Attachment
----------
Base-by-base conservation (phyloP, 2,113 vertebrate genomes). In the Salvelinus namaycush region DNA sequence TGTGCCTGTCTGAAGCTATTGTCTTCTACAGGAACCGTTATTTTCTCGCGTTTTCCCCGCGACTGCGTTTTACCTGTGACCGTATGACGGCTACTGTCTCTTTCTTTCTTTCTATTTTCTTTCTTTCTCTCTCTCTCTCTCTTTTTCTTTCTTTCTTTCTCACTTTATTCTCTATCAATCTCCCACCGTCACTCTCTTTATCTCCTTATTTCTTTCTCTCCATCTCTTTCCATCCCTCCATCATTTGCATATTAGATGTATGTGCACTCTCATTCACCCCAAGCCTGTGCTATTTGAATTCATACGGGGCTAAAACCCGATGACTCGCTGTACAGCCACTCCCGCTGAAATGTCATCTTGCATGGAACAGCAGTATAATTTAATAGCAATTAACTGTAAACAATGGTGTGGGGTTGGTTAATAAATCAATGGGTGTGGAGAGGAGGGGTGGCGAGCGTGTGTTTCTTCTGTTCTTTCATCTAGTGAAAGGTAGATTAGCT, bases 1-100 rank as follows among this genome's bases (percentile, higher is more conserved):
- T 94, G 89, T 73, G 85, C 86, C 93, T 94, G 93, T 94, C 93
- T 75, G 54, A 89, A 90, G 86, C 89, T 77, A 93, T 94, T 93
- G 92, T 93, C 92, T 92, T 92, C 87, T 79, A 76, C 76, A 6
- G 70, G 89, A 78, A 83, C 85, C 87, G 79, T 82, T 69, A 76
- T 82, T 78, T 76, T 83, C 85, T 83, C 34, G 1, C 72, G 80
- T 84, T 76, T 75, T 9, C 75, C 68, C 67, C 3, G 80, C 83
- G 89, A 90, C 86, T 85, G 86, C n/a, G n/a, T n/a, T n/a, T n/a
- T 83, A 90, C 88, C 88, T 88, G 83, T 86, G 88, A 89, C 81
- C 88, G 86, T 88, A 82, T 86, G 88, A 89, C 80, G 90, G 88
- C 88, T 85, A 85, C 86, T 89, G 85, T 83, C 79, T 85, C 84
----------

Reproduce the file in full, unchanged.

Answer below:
Base-by-base conservation (phyloP, 2,113 vertebrate genomes). In the Salvelinus namaycush region DNA sequence TGTGCCTGTCTGAAGCTATTGTCTTCTACAGGAACCGTTATTTTCTCGCGTTTTCCCCGCGACTGCGTTTTACCTGTGACCGTATGACGGCTACTGTCTCTTTCTTTCTTTCTATTTTCTTTCTTTCTCTCTCTCTCTCTCTTTTTCTTTCTTTCTTTCTCACTTTATTCTCTATCAATCTCCCACCGTCACTCTCTTTATCTCCTTATTTCTTTCTCTCCATCTCTTTCCATCCCTCCATCATTTGCATATTAGATGTATGTGCACTCTCATTCACCCCAAGCCTGTGCTATTTGAATTCATACGGGGCTAAAACCCGATGACTCGCTGTACAGCCACTCCCGCTGAAATGTCATCTTGCATGGAACAGCAGTATAATTTAATAGCAATTAACTGTAAACAATGGTGTGGGGTTGGTTAATAAATCAATGGGTGTGGAGAGGAGGGGTGGCGAGCGTGTGTTTCTTCTGTTCTTTCATCTAGTGAAAGGTAGATTAGCT, bases 1-100 rank as follows among this genome's bases (percentile, higher is more conserved):
- T 94, G 89, T 73, G 85, C 86, C 93, T 94, G 93, T 94, C 93
- T 75, G 54, A 89, A 90, G 86, C 89, T 77, A 93, T 94, T 93
- G 92, T 93, C 92, T 92, T 92, C 87, T 79, A 76, C 76, A 6
- G 70, G 89, A 78, A 83, C 85, C 87, G 79, T 82, T 69, A 76
- T 82, T 78, T 76, T 83, C 85, T 83, C 34, G 1, C 72, G 80
- T 84, T 76, T 75, T 9, C 75, C 68, C 67, C 3, G 80, C 83
- G 89, A 90, C 86, T 85, G 86, C n/a, G n/a, T n/a, T n/a, T n/a
- T 83, A 90, C 88, C 88, T 88, G 83, T 86, G 88, A 89, C 81
- C 88, G 86, T 88, A 82, T 86, G 88, A 89, C 80, G 90, G 88
- C 88, T 85, A 85, C 86, T 89, G 85, T 83, C 79, T 85, C 84